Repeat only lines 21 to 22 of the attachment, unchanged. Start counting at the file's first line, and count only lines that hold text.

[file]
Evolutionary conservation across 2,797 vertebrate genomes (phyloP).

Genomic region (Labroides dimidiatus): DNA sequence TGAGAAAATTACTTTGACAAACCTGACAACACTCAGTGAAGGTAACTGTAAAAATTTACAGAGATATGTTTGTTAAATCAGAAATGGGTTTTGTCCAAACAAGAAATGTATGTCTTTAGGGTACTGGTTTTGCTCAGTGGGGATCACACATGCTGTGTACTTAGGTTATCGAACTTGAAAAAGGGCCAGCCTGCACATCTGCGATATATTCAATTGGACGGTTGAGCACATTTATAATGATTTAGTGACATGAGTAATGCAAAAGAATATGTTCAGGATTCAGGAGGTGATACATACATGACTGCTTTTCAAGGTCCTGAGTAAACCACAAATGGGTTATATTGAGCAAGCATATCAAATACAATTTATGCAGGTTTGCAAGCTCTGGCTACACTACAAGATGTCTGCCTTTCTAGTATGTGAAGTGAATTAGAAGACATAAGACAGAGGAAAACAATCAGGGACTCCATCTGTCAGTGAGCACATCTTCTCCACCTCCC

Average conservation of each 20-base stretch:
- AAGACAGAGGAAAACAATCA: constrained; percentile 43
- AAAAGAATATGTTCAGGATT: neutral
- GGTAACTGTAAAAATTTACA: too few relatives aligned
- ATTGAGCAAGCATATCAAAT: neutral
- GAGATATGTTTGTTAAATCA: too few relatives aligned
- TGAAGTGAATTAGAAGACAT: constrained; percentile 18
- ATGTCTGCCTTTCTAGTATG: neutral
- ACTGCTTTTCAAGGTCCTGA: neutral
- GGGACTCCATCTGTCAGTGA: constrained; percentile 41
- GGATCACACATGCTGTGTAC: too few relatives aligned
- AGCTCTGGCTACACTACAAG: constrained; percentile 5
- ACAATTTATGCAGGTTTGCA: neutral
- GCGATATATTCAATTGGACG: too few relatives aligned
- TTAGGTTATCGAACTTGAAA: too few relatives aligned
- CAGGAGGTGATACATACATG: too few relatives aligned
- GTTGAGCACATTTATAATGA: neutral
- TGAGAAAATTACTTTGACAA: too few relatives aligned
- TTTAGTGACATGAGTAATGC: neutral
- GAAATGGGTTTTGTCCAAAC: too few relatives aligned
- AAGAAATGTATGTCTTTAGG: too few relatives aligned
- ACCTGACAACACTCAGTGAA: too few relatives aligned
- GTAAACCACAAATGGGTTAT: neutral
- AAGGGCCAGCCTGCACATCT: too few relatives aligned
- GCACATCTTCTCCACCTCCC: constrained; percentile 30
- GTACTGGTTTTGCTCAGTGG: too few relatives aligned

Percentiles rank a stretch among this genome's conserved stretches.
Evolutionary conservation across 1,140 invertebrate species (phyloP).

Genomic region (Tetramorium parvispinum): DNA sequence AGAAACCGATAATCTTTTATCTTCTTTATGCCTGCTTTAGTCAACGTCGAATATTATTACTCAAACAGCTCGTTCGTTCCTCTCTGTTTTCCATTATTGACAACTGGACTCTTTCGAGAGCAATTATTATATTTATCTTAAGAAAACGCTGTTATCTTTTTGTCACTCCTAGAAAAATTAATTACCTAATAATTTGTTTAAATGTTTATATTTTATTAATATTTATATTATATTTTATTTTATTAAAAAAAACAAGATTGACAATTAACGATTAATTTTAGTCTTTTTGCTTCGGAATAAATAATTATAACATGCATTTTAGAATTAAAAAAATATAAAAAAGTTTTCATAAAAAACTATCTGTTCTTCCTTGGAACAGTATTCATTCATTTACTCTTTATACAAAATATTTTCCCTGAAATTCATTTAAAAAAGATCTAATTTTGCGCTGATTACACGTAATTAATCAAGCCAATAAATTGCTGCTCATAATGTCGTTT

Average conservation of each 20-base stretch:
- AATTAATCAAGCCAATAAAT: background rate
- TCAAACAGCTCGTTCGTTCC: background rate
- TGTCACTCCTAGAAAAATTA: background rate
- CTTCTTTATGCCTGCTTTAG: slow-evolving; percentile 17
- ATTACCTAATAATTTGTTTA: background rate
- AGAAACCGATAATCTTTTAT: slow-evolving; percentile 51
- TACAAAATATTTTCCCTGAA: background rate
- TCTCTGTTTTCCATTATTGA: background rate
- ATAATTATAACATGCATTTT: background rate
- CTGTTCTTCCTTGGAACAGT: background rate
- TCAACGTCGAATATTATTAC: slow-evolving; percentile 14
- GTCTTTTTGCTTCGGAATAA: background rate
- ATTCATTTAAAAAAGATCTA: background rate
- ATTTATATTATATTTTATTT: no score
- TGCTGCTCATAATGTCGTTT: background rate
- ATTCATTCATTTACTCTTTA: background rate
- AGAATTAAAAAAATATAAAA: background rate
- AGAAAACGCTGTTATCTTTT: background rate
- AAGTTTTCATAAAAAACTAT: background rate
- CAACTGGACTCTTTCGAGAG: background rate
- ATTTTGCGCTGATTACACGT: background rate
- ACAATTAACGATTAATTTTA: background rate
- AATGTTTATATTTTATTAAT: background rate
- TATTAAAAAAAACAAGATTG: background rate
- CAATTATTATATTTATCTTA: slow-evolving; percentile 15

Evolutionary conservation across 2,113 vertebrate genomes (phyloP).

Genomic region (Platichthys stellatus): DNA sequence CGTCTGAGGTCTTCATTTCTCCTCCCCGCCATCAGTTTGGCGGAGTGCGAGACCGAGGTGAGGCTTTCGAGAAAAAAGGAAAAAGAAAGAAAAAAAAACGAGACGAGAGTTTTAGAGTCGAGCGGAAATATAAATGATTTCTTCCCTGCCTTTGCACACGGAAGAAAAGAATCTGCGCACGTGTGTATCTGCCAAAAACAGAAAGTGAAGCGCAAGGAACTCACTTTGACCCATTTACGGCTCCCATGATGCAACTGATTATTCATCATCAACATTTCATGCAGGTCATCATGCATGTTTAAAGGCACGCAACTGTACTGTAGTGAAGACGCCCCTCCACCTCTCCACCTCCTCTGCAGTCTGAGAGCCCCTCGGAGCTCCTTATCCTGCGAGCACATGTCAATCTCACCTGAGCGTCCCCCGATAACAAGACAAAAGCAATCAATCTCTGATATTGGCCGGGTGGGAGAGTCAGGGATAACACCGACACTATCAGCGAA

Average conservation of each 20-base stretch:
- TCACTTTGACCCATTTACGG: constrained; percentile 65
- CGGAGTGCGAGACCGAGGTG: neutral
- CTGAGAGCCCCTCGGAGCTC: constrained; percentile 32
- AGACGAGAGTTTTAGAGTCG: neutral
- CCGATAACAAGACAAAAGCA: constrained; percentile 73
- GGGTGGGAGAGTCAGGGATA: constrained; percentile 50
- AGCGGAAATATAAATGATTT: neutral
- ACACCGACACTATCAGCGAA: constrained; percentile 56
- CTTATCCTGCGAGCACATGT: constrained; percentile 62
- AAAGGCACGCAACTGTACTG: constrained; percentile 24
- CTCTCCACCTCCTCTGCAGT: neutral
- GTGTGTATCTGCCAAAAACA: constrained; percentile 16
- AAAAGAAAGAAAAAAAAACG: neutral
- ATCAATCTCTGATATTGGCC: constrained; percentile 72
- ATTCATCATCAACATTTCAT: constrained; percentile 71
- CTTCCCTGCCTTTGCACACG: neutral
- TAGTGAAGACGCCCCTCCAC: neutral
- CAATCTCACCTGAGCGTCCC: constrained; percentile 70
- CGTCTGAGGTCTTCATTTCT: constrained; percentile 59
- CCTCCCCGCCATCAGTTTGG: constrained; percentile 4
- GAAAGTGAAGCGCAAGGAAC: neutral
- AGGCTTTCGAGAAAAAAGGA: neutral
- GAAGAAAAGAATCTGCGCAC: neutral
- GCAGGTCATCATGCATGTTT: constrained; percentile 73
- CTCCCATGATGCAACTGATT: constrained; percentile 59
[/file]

- TTTAGTGACATGAGTAATGC: neutral
- GAAATGGGTTTTGTCCAAAC: too few relatives aligned